Tender row over New Deal cash

for the government to reopen the tendering process for New Deal for
Disabled People money have been rejected, prompting claims that it
may not meet its target of getting 30,000 disabled people into

Association for Supported Employment (Afse), whose members work
with the Employment Service to place and support disabled people at
work, are calling for the tendering process to be reopened. Most of
the organisation’s 200-plus members did not bid because they
objected to part of the scheme, which wasÊdropped in December

Chairperson of Afse Donna Kenny said: “A lot of good agencies,
people with specialist knowledge, didn’t bid. It will be difficult
for the government now to meet its target for getting disabled
people into work. Despite what the government has said Afse will
continue to put pressure on them to re-tender so that our members
can bid this time around.”

But a
spokesperson for the Department for Work and Pensions said: “We
won’t re-tender. The Job Broker service is now up and running. To
reopen the tendering process would be too costly and cause
disruption. We are happy that we will be able to meet the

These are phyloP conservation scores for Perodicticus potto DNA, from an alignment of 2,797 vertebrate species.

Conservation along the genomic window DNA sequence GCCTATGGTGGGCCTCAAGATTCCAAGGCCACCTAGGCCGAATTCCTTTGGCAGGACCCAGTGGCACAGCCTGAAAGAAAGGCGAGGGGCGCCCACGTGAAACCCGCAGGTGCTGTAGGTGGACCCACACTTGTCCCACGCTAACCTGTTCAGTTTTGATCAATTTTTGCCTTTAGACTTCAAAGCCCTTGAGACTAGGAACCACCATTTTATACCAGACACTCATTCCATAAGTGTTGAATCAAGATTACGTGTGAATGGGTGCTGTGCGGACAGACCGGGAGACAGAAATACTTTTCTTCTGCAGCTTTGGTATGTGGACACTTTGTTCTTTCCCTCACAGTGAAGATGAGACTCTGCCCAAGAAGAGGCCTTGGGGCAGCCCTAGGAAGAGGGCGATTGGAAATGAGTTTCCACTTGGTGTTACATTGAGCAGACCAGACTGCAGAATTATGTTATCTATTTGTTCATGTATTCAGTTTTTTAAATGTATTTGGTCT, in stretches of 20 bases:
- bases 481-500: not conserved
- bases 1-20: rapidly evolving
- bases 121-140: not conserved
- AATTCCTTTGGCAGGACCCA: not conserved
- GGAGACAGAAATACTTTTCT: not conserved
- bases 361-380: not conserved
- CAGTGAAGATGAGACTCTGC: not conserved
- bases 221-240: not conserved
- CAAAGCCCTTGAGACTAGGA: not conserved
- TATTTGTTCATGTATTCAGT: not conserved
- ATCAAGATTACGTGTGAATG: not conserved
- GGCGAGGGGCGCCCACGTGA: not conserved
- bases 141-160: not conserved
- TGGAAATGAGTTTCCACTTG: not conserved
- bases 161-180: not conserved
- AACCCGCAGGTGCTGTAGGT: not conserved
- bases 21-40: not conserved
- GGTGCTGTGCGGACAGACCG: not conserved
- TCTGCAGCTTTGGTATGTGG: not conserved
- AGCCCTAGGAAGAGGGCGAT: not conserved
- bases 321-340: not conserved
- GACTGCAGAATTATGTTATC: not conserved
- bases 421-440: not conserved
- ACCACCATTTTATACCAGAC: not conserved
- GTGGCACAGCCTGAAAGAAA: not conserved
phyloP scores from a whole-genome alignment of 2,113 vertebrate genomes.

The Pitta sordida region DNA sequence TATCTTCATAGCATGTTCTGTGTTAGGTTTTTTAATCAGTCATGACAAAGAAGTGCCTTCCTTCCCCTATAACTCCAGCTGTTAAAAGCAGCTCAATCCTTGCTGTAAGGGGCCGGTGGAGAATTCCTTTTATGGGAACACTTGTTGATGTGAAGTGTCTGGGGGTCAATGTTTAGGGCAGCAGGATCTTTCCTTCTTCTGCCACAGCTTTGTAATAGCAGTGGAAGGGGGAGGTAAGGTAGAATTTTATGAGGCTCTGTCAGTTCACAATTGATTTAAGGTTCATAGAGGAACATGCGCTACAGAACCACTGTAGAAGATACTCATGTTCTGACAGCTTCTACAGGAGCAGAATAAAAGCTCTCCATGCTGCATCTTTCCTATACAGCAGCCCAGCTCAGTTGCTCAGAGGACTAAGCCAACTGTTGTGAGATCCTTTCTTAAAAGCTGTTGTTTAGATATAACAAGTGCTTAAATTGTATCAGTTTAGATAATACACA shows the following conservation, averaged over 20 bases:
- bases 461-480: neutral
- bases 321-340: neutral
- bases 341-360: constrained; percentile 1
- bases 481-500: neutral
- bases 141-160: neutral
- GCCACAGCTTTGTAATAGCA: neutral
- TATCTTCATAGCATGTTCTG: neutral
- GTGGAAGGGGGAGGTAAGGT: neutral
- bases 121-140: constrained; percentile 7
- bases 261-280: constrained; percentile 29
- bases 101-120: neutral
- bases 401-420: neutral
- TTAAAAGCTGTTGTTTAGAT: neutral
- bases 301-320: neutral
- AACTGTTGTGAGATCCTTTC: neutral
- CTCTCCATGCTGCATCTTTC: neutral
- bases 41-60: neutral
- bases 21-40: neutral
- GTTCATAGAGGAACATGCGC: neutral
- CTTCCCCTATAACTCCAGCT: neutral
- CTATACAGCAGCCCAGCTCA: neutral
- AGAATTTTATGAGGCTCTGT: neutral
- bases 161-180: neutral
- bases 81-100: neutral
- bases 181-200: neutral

original proposals every fifth disabled person who approached a
supported employment organisation for the Job Broker service would
have had their help deferred for a year as the control group. The
government could compare the success of those who received the
service against those who had it deferred.

association members raised concerns about the policy, writing to
MPs and Hugh Bayley, then minister with responsibility for the
deal, arguing it was unethical to deny immediate help to people who
had sought it.

who attended government briefings before the tendering process
began, said: “Most of us felt that it wasn’t ethical to turn people
away. But senior civil servants told us that the only way the
Treasury would release money for the scheme was if we used the
control group.”

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